September 30, 2020

By ERIC MCKENZIE

For students looking for full-time work this summer, the Internet is the springboard to opportunity.
Companies are using Facebook, Twitter and Linked In as recruitment tools for summer jobs, said Christine Walch, an employer relations consultant at Conestoga College.
Walch said it works both ways and that students should start creating an online profile.
“Linked In is a powerful way for you to start researching a company. You can start looking at profiles of the people that work there,” she said.
Blogging, social media and an online portfolio and resume are the trends of the future for employment, said Walch.
“Make sure that you are ahead of the curve or on trend using these things to your advantage. When someone Googles you, make sure you know what comes up,” she said.
This online leverage may be necessary this year for students as the recent layoffs at Research In Motion, Colonial Cookies and Schneiders will likely result in hundreds of lost student jobs.
Catherine Aruda, a third-year accounting student, worked at Schneiders for her summer job for the last three years and may now have to look elsewhere for employment.
“Because they’re closing they’re slowly reducing the work in the plant. There’s also less full-timers taking vacation so they need fewer students,” said Aruda.
An icon in downtown Kitchener, the Schneiders’ manufacturing plant will be shut down in 2013 and work shifted to a new location in Hamilton. As more and more manufacturing jobs are lost locally, students will have to look for more skilled work in their educational fields.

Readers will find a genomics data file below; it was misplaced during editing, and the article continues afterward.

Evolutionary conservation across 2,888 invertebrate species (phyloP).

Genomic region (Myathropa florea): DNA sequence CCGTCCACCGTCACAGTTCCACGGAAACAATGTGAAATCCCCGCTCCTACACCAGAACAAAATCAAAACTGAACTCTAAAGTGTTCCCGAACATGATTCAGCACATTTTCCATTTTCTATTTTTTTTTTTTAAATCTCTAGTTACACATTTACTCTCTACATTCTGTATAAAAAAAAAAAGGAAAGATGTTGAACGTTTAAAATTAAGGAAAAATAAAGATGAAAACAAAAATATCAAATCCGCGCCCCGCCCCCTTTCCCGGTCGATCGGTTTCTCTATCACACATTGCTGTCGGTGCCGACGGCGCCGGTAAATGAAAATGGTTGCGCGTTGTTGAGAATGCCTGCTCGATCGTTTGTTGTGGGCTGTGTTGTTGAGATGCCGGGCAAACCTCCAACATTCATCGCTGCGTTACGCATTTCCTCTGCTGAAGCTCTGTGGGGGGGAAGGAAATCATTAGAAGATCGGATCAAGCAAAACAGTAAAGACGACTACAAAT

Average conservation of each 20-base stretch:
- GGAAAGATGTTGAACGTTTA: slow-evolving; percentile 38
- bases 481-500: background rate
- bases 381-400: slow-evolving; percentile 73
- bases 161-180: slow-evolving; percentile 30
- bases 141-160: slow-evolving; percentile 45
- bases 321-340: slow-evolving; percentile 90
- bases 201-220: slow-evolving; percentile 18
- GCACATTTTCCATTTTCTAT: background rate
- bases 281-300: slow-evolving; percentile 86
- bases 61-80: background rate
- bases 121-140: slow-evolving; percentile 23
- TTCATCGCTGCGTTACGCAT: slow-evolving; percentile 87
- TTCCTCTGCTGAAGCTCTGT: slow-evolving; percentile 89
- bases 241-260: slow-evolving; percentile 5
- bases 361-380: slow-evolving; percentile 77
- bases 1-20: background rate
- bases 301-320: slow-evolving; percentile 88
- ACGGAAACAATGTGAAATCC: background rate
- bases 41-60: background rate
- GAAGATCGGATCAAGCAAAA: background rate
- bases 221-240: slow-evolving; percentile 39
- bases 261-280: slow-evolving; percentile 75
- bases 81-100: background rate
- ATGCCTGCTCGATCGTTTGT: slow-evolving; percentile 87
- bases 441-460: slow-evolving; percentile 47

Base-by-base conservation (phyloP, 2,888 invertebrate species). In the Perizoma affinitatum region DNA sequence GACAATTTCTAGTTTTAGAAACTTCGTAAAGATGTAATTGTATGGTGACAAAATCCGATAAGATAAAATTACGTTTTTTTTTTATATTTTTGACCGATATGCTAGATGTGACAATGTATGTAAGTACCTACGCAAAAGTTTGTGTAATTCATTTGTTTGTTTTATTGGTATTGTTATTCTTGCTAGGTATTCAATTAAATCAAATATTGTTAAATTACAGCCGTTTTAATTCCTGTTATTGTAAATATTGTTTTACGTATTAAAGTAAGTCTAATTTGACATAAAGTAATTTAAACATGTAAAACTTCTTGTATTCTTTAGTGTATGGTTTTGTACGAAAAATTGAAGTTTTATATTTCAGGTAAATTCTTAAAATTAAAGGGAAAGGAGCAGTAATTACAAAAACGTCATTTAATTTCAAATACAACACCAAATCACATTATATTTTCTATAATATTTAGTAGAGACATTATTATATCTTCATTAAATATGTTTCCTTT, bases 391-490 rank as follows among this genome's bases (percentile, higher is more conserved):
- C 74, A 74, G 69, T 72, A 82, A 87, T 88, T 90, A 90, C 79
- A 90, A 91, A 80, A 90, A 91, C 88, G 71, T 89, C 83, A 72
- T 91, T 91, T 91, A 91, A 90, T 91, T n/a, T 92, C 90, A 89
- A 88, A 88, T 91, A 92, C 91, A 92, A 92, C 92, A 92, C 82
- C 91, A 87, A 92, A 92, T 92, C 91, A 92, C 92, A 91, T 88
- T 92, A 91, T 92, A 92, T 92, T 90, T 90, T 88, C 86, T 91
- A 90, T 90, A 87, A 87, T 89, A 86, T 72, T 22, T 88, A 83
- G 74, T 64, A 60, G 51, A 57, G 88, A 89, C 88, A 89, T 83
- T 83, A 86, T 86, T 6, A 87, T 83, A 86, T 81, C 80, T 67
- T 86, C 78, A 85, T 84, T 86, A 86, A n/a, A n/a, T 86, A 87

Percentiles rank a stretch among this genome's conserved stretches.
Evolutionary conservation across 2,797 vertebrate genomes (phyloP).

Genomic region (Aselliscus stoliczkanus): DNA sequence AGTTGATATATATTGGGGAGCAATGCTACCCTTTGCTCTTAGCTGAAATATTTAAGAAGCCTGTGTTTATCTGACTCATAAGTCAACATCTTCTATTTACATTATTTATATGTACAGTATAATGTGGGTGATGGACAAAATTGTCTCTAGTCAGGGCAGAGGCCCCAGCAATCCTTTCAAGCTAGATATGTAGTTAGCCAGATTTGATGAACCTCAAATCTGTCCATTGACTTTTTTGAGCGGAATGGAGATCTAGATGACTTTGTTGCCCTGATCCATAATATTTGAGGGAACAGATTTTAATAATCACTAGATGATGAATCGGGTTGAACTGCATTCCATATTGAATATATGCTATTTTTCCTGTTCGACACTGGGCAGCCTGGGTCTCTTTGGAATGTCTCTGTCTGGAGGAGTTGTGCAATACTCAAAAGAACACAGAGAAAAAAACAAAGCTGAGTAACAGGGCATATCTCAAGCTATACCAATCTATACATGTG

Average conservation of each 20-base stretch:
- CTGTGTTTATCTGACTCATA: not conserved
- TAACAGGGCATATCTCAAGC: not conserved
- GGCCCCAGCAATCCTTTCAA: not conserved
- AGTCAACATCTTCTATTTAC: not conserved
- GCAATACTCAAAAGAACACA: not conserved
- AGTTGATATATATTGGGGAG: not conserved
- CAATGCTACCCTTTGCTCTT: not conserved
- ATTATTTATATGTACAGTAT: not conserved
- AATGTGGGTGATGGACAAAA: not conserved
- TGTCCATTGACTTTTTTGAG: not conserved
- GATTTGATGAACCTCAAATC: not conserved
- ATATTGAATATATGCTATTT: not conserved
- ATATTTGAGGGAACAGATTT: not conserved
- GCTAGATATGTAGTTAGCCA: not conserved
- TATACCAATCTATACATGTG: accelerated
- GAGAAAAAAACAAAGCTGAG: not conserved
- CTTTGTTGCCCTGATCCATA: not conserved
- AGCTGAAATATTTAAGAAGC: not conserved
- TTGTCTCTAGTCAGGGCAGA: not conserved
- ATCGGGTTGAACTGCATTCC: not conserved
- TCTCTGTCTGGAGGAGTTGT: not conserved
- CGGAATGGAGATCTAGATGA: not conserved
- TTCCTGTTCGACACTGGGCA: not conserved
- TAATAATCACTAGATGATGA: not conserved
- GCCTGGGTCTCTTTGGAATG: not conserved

Many of these skilled jobs can be found online, on websites such as Conestoga’s MyCareers, which posts full-time, part-time and summer employment.
“I think we need to get more traffic on that site,” said Walch.
Many other local employment opportunities will be posted during the winter and spring months, through services such as the Student Job Service offered by Lutherwood in K-W and the City of Kitchener.
“The city employs almost 200 summer workers, many students, for jobs that range from youth drop-in supervisor to summer camp leader to skateboard park worker,” said Angie Fritz, the co-ordinator of Summer Playgrounds for the city.
A provincially subsidized employment resource is also available from the Government of Ontario called the Summer Employment Opportunity (SEO) team. These are full-time, temporary positions that offer a range of working environments which include offices, outdoors and unique locations such as laboratories and travel information centres.
“The Summer Employment Opportunities program provides an excellent opportunity for post-secondary as well as high school students to work and gain experience in a related field of study while learning about the Ontario Public Service,” said a representative from the SEO team.
No matter which jobs students are applying for the golden rule is “apply early” and “apply often.” In a competitive job market where unskilled labour is not in demand, students should be looking for their competitive edge in the skilled market.
“Time is key, be prepared and get organized early. Good luck is hard work meeting opportunity. Start planting those seeds now,” said Walch.